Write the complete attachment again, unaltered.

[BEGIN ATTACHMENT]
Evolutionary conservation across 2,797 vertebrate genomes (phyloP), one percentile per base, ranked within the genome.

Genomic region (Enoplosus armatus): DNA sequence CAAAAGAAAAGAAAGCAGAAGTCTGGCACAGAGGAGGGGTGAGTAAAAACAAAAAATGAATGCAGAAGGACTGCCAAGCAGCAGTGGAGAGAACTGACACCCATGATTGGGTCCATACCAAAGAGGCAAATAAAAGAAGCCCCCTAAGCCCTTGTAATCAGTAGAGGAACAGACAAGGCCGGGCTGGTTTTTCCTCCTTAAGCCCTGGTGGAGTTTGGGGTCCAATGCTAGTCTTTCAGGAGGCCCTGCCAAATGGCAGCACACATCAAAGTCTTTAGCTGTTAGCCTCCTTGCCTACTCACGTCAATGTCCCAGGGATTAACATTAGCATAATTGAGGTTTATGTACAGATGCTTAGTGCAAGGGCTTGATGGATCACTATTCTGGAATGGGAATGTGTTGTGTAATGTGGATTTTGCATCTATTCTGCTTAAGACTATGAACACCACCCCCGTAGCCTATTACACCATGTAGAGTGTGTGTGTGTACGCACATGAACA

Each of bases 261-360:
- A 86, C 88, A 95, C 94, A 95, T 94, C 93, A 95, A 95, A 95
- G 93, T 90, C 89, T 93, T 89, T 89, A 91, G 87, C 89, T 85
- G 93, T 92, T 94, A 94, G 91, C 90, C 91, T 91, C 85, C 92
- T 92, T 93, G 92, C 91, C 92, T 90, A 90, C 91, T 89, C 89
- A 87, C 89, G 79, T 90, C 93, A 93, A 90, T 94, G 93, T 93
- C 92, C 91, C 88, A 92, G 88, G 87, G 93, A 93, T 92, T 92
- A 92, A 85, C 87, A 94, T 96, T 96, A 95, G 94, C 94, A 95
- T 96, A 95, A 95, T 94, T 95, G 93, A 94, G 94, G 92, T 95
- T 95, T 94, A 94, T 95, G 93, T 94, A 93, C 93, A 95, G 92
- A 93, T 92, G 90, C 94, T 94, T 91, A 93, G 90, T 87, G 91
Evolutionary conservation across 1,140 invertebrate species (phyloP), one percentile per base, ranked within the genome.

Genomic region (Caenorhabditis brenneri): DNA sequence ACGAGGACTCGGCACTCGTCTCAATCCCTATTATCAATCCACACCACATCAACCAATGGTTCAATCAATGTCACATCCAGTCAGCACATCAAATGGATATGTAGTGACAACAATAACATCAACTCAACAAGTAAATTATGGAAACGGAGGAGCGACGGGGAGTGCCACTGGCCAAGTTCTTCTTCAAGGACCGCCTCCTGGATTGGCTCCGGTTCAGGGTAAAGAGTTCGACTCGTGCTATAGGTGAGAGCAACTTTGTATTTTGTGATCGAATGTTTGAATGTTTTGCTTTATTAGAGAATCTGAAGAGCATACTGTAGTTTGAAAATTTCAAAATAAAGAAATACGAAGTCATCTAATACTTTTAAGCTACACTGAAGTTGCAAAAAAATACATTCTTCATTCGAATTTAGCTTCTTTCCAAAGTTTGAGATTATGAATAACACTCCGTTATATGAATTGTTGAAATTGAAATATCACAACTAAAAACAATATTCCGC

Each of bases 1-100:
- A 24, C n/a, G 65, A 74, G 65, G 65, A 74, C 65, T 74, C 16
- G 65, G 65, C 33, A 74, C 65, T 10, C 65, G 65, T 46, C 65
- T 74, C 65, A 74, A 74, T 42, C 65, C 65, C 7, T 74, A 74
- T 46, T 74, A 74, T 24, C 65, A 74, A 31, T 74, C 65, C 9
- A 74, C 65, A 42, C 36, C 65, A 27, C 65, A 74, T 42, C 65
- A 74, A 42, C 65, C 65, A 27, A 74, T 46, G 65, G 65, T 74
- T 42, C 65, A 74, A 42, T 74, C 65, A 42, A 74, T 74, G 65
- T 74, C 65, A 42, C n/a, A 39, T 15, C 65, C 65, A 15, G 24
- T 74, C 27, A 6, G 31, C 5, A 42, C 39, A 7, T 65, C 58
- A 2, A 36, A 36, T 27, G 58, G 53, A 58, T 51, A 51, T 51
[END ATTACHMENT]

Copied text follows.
Evolutionary conservation across 2,797 vertebrate genomes (phyloP), one percentile per base, ranked within the genome.

Genomic region (Enoplosus armatus): DNA sequence CAAAAGAAAAGAAAGCAGAAGTCTGGCACAGAGGAGGGGTGAGTAAAAACAAAAAATGAATGCAGAAGGACTGCCAAGCAGCAGTGGAGAGAACTGACACCCATGATTGGGTCCATACCAAAGAGGCAAATAAAAGAAGCCCCCTAAGCCCTTGTAATCAGTAGAGGAACAGACAAGGCCGGGCTGGTTTTTCCTCCTTAAGCCCTGGTGGAGTTTGGGGTCCAATGCTAGTCTTTCAGGAGGCCCTGCCAAATGGCAGCACACATCAAAGTCTTTAGCTGTTAGCCTCCTTGCCTACTCACGTCAATGTCCCAGGGATTAACATTAGCATAATTGAGGTTTATGTACAGATGCTTAGTGCAAGGGCTTGATGGATCACTATTCTGGAATGGGAATGTGTTGTGTAATGTGGATTTTGCATCTATTCTGCTTAAGACTATGAACACCACCCCCGTAGCCTATTACACCATGTAGAGTGTGTGTGTGTACGCACATGAACA

Each of bases 261-360:
- A 86, C 88, A 95, C 94, A 95, T 94, C 93, A 95, A 95, A 95
- G 93, T 90, C 89, T 93, T 89, T 89, A 91, G 87, C 89, T 85
- G 93, T 92, T 94, A 94, G 91, C 90, C 91, T 91, C 85, C 92
- T 92, T 93, G 92, C 91, C 92, T 90, A 90, C 91, T 89, C 89
- A 87, C 89, G 79, T 90, C 93, A 93, A 90, T 94, G 93, T 93
- C 92, C 91, C 88, A 92, G 88, G 87, G 93, A 93, T 92, T 92
- A 92, A 85, C 87, A 94, T 96, T 96, A 95, G 94, C 94, A 95
- T 96, A 95, A 95, T 94, T 95, G 93, A 94, G 94, G 92, T 95
- T 95, T 94, A 94, T 95, G 93, T 94, A 93, C 93, A 95, G 92
- A 93, T 92, G 90, C 94, T 94, T 91, A 93, G 90, T 87, G 91
Evolutionary conservation across 1,140 invertebrate species (phyloP), one percentile per base, ranked within the genome.

Genomic region (Caenorhabditis brenneri): DNA sequence ACGAGGACTCGGCACTCGTCTCAATCCCTATTATCAATCCACACCACATCAACCAATGGTTCAATCAATGTCACATCCAGTCAGCACATCAAATGGATATGTAGTGACAACAATAACATCAACTCAACAAGTAAATTATGGAAACGGAGGAGCGACGGGGAGTGCCACTGGCCAAGTTCTTCTTCAAGGACCGCCTCCTGGATTGGCTCCGGTTCAGGGTAAAGAGTTCGACTCGTGCTATAGGTGAGAGCAACTTTGTATTTTGTGATCGAATGTTTGAATGTTTTGCTTTATTAGAGAATCTGAAGAGCATACTGTAGTTTGAAAATTTCAAAATAAAGAAATACGAAGTCATCTAATACTTTTAAGCTACACTGAAGTTGCAAAAAAATACATTCTTCATTCGAATTTAGCTTCTTTCCAAAGTTTGAGATTATGAATAACACTCCGTTATATGAATTGTTGAAATTGAAATATCACAACTAAAAACAATATTCCGC

Each of bases 1-100:
- A 24, C n/a, G 65, A 74, G 65, G 65, A 74, C 65, T 74, C 16
- G 65, G 65, C 33, A 74, C 65, T 10, C 65, G 65, T 46, C 65
- T 74, C 65, A 74, A 74, T 42, C 65, C 65, C 7, T 74, A 74
- T 46, T 74, A 74, T 24, C 65, A 74, A 31, T 74, C 65, C 9
- A 74, C 65, A 42, C 36, C 65, A 27, C 65, A 74, T 42, C 65
- A 74, A 42, C 65, C 65, A 27, A 74, T 46, G 65, G 65, T 74
- T 42, C 65, A 74, A 42, T 74, C 65, A 42, A 74, T 74, G 65
- T 74, C 65, A 42, C n/a, A 39, T 15, C 65, C 65, A 15, G 24
- T 74, C 27, A 6, G 31, C 5, A 42, C 39, A 7, T 65, C 58
- A 2, A 36, A 36, T 27, G 58, G 53, A 58, T 51, A 51, T 51